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 Posted: Sun Nov 2nd, 2008 08:10 pm
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Johan Steele
Life NRA,SUVCW # 48,Legion 352

Joined: Sat Dec 2nd, 2006
Location: South Of The North 40, Minnesota USA
Posts: 1065

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Richmond, Va., November 19, 1864.
General R. E. LEE,
Commanding Army of Northern Virginia:

GENERAL: I am directed by the Honorable Secretary of War to write to you in reference to an organization for the negro force it is proposed to employ as laborers with the armies of the Confederacy. After some reflection I have presented the following outline to the War Department, and I would now respectfully ask you to consider it, and propose such modifications and alterations as your greater experience and better judgment may dictate.

The unit of the organization to be a gang or working party of 100 negroes under a "manager," assisted by three "overseers," first, second, and third. Eight of these gangs to be placed under a "superintendent," forming a force 800 strong, corresponding to a battalion. Three of these to be under a "director," making a working party or body 2,400 strong; the entire force serving with an army to be under one, two, or more directors, according to the number employed, and the whole to be under the general supervision and control of the chief engineer of each army. This last feature is advised because the negroes can be employed as organizations in the construction of defenses, in repairing roads and bridges, and in doing much of the work appertaining to the pioneer; and for like reason the whole negro force called into service should be placed under the general supervision and direction of the Engineer Bureau.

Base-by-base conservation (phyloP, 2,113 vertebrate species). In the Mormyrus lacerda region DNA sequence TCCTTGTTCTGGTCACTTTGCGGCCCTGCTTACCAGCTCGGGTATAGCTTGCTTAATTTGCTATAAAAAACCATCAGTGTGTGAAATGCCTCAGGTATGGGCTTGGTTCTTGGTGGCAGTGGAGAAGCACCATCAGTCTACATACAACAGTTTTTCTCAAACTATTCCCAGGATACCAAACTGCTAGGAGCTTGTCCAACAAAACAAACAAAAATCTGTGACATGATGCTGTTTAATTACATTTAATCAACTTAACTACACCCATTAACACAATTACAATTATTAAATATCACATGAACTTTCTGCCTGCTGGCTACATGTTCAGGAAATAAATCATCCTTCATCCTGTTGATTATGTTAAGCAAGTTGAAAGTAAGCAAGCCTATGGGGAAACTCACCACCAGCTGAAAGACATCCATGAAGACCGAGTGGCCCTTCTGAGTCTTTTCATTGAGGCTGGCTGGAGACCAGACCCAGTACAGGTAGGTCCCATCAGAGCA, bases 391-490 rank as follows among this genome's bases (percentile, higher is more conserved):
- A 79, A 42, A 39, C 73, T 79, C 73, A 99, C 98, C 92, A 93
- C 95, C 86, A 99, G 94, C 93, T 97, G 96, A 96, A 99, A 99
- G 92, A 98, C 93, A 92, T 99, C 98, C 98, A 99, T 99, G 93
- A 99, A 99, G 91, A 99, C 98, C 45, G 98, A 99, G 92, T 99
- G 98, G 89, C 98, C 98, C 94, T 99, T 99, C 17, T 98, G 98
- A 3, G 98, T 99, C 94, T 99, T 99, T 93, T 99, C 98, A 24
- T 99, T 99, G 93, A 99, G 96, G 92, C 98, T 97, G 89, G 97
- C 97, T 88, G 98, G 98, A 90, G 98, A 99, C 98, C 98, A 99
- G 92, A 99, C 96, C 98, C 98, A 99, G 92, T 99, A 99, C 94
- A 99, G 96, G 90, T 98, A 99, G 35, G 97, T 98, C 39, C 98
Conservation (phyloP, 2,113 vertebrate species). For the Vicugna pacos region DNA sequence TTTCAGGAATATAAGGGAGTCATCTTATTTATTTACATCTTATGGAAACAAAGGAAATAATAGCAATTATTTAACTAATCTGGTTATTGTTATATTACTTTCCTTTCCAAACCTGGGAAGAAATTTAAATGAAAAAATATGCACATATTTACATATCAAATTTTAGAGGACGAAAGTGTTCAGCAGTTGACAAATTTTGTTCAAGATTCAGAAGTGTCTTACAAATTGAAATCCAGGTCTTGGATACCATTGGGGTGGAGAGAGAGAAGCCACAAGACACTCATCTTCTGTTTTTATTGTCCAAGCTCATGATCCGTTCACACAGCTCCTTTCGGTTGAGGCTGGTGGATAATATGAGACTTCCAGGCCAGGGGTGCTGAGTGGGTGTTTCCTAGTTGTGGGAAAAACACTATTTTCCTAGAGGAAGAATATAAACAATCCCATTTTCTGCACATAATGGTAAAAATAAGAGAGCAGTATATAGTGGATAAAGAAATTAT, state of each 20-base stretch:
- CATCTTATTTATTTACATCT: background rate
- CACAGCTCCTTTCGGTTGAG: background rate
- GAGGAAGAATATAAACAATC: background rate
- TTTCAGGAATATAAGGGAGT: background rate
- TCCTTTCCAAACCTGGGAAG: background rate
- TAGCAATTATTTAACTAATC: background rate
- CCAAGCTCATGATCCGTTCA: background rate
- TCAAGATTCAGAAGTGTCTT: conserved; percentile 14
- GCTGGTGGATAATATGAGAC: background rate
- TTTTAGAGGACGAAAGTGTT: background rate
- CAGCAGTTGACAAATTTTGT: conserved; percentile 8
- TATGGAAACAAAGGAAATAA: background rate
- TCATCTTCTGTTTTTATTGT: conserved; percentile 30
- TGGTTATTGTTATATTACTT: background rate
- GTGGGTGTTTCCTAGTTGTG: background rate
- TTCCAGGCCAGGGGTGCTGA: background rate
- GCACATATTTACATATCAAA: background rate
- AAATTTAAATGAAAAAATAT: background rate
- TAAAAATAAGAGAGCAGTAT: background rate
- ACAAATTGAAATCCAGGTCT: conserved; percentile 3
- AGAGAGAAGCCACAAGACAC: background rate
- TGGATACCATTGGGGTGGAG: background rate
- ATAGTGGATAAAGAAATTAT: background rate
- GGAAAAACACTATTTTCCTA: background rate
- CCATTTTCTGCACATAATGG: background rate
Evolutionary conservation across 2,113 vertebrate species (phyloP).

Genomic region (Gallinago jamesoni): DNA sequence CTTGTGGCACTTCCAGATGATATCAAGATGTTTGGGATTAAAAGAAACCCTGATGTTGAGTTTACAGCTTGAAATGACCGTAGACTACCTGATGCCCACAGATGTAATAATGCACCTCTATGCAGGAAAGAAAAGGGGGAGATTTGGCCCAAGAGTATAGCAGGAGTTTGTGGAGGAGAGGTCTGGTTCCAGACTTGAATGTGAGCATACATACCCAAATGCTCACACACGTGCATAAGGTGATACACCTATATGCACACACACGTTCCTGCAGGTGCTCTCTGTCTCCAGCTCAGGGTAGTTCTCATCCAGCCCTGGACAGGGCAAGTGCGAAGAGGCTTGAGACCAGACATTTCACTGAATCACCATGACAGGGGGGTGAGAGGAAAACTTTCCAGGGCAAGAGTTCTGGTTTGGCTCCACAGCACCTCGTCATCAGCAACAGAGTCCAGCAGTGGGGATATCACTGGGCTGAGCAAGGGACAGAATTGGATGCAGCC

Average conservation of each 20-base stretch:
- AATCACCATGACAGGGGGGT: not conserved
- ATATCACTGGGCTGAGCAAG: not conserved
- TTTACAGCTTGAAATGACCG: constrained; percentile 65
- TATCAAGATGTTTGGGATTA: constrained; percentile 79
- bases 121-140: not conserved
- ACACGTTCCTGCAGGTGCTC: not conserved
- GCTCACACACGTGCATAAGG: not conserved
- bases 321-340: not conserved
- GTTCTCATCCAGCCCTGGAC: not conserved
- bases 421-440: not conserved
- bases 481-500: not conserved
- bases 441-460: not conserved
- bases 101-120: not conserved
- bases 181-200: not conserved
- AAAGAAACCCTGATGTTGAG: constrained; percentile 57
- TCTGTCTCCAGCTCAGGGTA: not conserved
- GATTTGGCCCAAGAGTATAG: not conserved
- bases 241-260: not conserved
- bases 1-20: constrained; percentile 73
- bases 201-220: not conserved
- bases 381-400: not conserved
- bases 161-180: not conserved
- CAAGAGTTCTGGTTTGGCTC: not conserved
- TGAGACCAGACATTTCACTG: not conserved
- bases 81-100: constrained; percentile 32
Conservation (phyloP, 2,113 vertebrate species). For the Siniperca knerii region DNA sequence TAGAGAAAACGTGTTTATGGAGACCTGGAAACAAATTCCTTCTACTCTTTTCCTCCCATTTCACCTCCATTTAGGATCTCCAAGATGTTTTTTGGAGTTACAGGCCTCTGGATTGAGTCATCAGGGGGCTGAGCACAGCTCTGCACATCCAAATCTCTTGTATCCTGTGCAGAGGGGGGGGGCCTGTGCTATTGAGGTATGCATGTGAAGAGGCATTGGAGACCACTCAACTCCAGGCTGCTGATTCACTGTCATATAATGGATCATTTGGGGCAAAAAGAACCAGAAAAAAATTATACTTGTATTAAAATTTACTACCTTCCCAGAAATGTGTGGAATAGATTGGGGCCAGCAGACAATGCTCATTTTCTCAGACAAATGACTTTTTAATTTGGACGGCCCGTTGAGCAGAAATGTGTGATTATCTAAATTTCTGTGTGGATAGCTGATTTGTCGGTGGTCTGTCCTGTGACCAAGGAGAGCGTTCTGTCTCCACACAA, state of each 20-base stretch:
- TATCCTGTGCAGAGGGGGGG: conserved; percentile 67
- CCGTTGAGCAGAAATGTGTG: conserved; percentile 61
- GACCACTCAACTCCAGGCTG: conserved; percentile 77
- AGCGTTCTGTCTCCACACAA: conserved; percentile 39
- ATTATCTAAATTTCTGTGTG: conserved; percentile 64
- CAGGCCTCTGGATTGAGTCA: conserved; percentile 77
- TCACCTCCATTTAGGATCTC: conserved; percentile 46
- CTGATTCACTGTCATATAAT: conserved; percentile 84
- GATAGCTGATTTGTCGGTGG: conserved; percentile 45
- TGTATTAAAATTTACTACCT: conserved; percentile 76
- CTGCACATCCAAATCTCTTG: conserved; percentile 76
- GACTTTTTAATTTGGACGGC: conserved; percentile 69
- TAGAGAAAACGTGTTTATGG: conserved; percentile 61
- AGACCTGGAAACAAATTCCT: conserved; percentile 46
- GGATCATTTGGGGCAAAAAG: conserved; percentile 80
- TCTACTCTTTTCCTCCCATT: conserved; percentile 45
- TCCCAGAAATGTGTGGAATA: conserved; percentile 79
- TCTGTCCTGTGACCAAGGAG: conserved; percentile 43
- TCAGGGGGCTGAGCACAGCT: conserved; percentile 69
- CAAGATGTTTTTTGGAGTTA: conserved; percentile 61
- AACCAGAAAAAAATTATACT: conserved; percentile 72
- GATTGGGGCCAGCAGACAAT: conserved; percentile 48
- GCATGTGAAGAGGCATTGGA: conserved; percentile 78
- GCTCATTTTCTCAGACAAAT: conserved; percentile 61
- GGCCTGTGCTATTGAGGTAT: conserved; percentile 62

The negroes required to serve as teamsters and in other work not connected with the engineer service will be detailed in such numbers as may be required, but their names will still be borne on the rolls of the gang to which they belong. This feature is thought to be important in order that there should be some one to look after the negroes and take an interest in their welfare at all times. It is expected this will be done by the "managers" and "overseers." For the supplying of the negroes with clothing, camp equipage, rations, &c., it is proposed that a "purveyor" be appointed for each working party under a "director" with three assistant purveyors, being one for each party under a "superintendent." The purveyor to be a bonded agent, and if necessary, the assistant purveyors to be bonded also. Perhaps quartermasters already in the service might be assigned to these duties. For medical service, one surgeon or physician for each superintendent; for keeping the records and issuing instructions it is proposed that two clerks be allowed to each director and one to each superintendent. It is expected to call into service as fast as possible the 20,000 male slaves authorized by the act of February, 1864 (see General Orders, No. 32, for 1864), and to have this service completed by the Bureau of Conscription. The negroes when collected under the provisions of this law to be placed under temporary managers or guards detailed from conscript camps or from the reserves, and when collected in gangs of 50 to 100 to be forwarded under their charge to the armies or stations to which they may be assigned, exact records to be kept by the enrolling officers of the negroes taken into service, embracing the information usual on muster-rolls with the addition of the name of owner; a proper list to accompany each gang when forwarded to service, from which regular muster-rolls can be prepared; and also descriptive lists when details are made for labor outside of the engineer service. When the gangs first arrive at the places where they are to be employed they should be attached temporarily to the engineer troops and put to work at once under the officers commanding these troops.